Magazine article The Spectator

The Pickles Plan

Magazine article The Spectator

The Pickles Plan

Article excerpt

Some Cabinet ministers develop airs in office. Eric Pickles isn't one of them.

Sitting at the head of a conference table that looks like it's been purchased from a discount office supplies catalogue, he explains his outlook on life. 'There are two kinds of people, ' he says. 'There are those who open that door and courteously speak to people, and there are those who bellow.

There are those who write long memos on the temperature of your cappuccino and those who are just grateful if you get a warm beverage, and I'm the latter.'

He would place himself in an even rarer group: a minster who gets things done. He boasts that 'this department has fundamentally shifted from being on the side of local government to being on the side of council tax payers'. As evidence of this he cites the fact that his department is scrapping more regulations than any other.

Pickles is happy to advise Cabinet colleagues on how to follow suit. 'You've got to see it from the side of the public and not from the side of the bureaucracy, ' he says. But not all of his colleagues, particularly the Business Secretary, Vince Cable, agree that deregulation is what the economy needs.

When I put Cable's objections to Pickles, he tartly replies that 'every department, including his, needs to get a move on. We do nee d to deregulate.' He says, using the kind of tone a teacher might deploy with a too wilful pupil, the 'really important thing here is we don't just slash away at regulation willy-nilly.

We started from the basis, and I'm sure Vince might find this helpful: what should government do? what should be our priorities? what gets in the way of those priorities, what are we asking business to do?'

But Pickles isn't finished yet with his advice for the man he sits next to in Cabinet and 'occasionally shares a Mento mint' with.

'Vince clearly has an important role because the second thing that people complain about is our training programme and the way in which colleges and the like are unresponsive to the needs of business.' Pickles wants to see businesses taking over the running of many more youth training schemes.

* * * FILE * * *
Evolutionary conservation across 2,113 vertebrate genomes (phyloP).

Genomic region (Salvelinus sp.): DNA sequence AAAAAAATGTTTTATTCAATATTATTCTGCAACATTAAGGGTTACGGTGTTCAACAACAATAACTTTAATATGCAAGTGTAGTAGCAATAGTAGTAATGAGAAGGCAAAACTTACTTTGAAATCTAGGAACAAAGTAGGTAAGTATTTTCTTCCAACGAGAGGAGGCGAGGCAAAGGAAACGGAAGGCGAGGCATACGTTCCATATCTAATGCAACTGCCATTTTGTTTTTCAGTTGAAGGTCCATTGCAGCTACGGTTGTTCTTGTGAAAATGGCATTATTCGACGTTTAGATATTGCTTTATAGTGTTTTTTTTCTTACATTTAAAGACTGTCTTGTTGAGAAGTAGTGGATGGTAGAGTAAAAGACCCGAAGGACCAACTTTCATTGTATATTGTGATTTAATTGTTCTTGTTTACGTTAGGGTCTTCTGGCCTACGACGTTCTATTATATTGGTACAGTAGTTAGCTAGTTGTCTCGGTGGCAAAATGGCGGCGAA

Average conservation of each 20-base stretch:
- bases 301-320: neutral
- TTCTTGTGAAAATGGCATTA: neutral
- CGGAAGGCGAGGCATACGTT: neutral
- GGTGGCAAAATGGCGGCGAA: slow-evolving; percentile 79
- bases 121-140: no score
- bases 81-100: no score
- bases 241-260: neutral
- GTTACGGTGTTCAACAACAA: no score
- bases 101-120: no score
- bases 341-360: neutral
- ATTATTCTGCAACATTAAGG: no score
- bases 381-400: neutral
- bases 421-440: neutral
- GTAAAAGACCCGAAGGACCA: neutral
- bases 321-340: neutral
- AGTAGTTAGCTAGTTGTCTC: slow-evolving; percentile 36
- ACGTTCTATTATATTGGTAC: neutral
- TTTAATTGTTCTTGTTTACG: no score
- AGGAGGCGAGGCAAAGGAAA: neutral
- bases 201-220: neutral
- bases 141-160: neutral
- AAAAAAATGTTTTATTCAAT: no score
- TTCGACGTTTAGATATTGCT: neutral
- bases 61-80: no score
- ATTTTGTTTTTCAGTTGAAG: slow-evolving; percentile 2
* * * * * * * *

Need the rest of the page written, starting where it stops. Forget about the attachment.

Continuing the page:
The criticism of the Business Secretary is typical of Pickles's willingness to stir things up with his coalition partners. He's been an outspoken opponent of a mansion tax, even going as far as to delete the government's housing valuation database in an attempt to make it harder to implement. But Pickles himself came in for criticism from one of his Conservative colleagues at a recent Cabinet meeting, with the Chancellor probing him about how much his department was doing to promote economic growth.

Pickles's explanation is that 'George is a guy on a mission and that mission is the prosperity of the country'. But he does concede that 'a minister might get occasionally irked' by the Chancellor's impatience.

One area of contention between the two men has been planning. Pickles confides: 'I was asked by a senior member of the government, two weeks after the National Planning Framework had come into being, why it hadn't worked.' He goes on: 'In terms of economic growth, there is an element that is whispering in your ear, ' and here Pickles starts to do an impersonation of a child in a car, 'Are we there yet? Are we there yet?'

He's quick to stress that this constant questioning is no bad thing. But one does sense that he has been slightly irritated by being second-guessed so often. …

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